Proton conductive membrane-based sensors allow for electrochemical measurements in low-water content environments. However, electrode placement on the membrane promotes unconventional current pathways. As such, electrode and membrane geometries can impact electrochemical analysis of corrosion and conductivity measurements. In conventional sensors, the current carried by ions in the conducting media is able to travel in a 1-dimensional path between the electrode surfaces, and so the current path between these electrodes are uniform. However, advanced sensors with membranes laid atop the electrode surfaces require a 2 or 3-dimensional analysis. The current path is first normal to, then parallel to the current-collecting electrode's surface. In this case, the intensity of this current can vary strongly across the surface of the electrode, which means a correction is required when incorporating the effective contact area of the electrode during analysis. In this paper, we utilize finite element analysis to model the current pathway and intensity for membrane-based corrosion sensors. Results provide correction factors incorporated into data analysis approaches that improve the use of planar, membrane-based corrosion sensors for monitoring natural gas transportation pipelines.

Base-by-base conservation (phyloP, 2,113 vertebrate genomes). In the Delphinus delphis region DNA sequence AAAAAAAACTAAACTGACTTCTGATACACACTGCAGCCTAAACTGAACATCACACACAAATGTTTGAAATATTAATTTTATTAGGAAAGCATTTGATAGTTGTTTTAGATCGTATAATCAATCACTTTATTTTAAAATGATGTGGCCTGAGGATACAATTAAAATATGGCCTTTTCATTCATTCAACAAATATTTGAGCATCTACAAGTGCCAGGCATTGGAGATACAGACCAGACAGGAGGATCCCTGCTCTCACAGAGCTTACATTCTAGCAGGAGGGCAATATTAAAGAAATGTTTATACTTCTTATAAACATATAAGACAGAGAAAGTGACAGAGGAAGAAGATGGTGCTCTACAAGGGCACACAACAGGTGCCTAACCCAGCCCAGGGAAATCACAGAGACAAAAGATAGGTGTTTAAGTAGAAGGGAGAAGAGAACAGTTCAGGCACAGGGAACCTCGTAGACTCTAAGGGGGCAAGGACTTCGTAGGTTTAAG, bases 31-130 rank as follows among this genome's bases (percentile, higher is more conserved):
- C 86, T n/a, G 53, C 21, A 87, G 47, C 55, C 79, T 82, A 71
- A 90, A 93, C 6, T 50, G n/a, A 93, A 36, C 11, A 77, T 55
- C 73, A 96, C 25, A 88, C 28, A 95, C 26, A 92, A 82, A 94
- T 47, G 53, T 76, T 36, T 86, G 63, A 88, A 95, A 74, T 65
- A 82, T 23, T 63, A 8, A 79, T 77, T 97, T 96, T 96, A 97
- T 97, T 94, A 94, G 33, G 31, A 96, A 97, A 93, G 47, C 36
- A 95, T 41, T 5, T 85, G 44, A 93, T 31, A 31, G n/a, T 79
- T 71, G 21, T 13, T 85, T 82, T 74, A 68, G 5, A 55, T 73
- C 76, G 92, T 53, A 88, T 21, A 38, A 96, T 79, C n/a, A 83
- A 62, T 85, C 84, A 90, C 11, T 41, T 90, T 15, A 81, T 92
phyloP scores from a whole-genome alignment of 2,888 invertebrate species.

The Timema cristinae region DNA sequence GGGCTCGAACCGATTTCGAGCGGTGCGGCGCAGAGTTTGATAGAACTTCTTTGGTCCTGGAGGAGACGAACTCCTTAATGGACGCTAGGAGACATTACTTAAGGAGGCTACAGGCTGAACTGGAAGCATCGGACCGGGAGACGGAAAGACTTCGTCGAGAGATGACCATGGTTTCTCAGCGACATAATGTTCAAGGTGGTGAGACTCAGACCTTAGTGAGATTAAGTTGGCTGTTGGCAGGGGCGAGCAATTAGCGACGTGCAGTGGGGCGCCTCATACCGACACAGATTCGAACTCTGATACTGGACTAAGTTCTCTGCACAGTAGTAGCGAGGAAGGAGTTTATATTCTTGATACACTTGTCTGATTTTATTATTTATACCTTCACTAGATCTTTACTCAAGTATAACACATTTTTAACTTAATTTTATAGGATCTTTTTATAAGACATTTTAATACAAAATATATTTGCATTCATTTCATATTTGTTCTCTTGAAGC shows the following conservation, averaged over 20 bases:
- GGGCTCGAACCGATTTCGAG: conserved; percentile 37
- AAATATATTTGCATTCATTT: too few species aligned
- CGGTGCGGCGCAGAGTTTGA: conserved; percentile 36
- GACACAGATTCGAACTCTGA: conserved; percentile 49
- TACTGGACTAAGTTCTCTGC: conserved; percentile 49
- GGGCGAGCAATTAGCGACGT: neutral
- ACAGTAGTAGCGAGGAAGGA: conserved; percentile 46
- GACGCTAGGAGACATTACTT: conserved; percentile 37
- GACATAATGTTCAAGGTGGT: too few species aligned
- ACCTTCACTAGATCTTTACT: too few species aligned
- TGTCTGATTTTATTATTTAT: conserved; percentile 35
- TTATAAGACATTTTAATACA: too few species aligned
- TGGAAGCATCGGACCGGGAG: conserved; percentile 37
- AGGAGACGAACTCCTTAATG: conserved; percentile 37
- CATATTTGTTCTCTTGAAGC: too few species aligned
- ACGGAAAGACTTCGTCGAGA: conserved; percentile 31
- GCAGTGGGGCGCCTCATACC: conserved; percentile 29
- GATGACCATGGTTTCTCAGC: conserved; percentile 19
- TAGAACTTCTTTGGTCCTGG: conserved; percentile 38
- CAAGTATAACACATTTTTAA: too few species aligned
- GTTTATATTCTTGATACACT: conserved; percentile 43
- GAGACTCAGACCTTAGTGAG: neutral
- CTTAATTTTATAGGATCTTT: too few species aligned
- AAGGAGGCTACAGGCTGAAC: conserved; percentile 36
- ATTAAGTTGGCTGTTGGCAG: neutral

All Science Journal Classification (ASJC) codes
- Chemical Engineering(all)
- Materials Science(all)